Finding a balance

IFR Asia India Report 2013
5 min read

An Indian girl walks on a rope during the Festival of Gardens in northern city of Chandigarh.

Source: Reuters/Ajay Verma

An Indian girl walks on a rope during the Festival of Gardens in northern city of Chandigarh.

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A cash-strapped government, political and trade opposition and an extremely volatile equity capital market make the Indian Department of Disinvestment’s job of selling shares of state-owned companies a very challenging task.

So, it is not an exaggeration to say that Ravi Mathur has done a good job of selling the Indian Government’s stakes in state-owned companies since taking over as head of the department in January.

For the 2012-2013 financial year to March 31, the Indian Government raised a record Rs238 bn (US$3.6bn) through a programme that picked up steam in the second half of the year. It has set a target to raise as much as Rs400bn from the disposal of its interest in state-owned companies and Rs140bn from selling stakes in selected private companies in 2013-2014.

Two factors, such as paying heed to market conditions and selling the stakes to a wider investor base, have been keys to the department’s success. After attempting to complete a Rs124bn Oil & Natural Gas Corp offer for sale at premium to the traded price in March 2012, the department launched similar divestments at reasonable prices at discounts ranging from 5% to 71%.

“We regularly meet investors and give them the confidence that they are investing in good public sector companies with strong fundamentals,” Mathur said in an interview.

Market feedback and concerns have also prompted the government to delay any offers for sale under the disinvestment programme until the Indian rupee stabilises against the US dollar.

“We would like to watch for one or two months before launching any offers for sale. We cannot sell large chunks of equity in this type of market. Last year, the major disinvestments happened when the markets offered a window,” Mathur said.

The government was planning to launch offers for sale totalling a maximum US$2.2bn in Coal India and Indian Oil Corp. The premarketing of the Indian Oil stake was to start in September, but was pushed back.

The disinvestment programme is not without its critics. Two criticisms particularly stand out. The first is that the government leans on state-owned insurance companies to buy any unsold shares, effectively bailing out its disinvestment programme. The second is that, in selling shares of state-owned companies at sharp discounts to bridge its fiscal deficit, the government is eroding the values of existing shareholders.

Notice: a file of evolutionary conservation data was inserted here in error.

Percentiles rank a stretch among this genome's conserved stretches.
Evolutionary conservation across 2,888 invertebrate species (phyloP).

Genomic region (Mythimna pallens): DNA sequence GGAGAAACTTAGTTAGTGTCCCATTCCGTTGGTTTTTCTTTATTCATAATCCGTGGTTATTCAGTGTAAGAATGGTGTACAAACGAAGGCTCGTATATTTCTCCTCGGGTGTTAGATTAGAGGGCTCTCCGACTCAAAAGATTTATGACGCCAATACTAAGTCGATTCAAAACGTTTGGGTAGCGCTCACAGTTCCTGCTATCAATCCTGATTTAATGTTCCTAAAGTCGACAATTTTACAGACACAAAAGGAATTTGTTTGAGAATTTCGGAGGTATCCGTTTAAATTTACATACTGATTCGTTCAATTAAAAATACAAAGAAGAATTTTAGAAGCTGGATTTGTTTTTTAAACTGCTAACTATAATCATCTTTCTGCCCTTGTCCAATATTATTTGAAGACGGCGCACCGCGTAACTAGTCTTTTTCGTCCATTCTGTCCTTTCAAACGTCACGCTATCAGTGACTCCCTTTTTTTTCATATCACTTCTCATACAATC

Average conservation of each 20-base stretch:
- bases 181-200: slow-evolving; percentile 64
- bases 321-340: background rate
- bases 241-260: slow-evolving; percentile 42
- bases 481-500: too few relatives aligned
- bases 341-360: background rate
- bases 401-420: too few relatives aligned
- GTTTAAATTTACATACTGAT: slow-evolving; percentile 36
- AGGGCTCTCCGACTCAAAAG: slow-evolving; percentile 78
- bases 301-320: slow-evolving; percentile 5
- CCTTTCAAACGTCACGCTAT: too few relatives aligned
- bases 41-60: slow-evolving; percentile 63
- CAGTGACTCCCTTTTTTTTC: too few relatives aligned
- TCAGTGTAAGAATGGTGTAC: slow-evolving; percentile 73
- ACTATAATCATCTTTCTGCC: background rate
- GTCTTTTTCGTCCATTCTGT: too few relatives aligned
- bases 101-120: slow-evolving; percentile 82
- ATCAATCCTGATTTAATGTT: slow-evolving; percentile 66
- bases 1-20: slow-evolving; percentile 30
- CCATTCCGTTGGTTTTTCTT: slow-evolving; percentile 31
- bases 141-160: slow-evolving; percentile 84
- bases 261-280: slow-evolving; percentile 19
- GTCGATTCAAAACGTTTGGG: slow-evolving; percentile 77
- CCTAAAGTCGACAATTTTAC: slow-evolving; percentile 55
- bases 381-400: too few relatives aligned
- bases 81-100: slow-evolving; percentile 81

Mathur, however, argues that allotments at offers for sale have been purely a function of market demand. In some of the popular offers for sale last year, state-owned Life Insurance Corp of India received no significant allocations.

“Investors invest when they like a company. In the Oil India OFS, LIC didn’t get any allotment and, in the NTPC OFS, it was allotted shares totalling Rs20bn, despite bidding for Rs60bn,” Mathur said.

Data from the government shows that foreign institutional investors accounted for 39% of the Rs238bn of shares sold in 2012-2013, while state-owned entities brought 35%.

As for the charge that the government sold shares at sharp discounts, Mathur said these were given only in stocks where the liquidity was extremely low and the traded price was not a reflection of the actual worth of the company.

The department is also looking at other ways to raise funds for the government besides share sales. It plans to raise up to Rs50bn through an Exchange Traded Fund for shares of listed public sector companies.

Mathur said 12 to15 from the total 48 listed state-owned companies will be part of the ETF. Goldman Sachs Asset Management is the AMC for the ETF.

With share prices quoting at a steep discount the government is not averse to asking cash rich state-owned companies to buy back their shares, Mathur said.

The government is holding discussions with the ministry of power and power developer NHPC to consider a share buyback programme.

“We are examining the idea of a buyback. Investors don’t like companies sitting on large cash and doing nothing. A buyback gives them an opportunity to use the cash and the share price also responds well,” Mathur said.

Finding a balance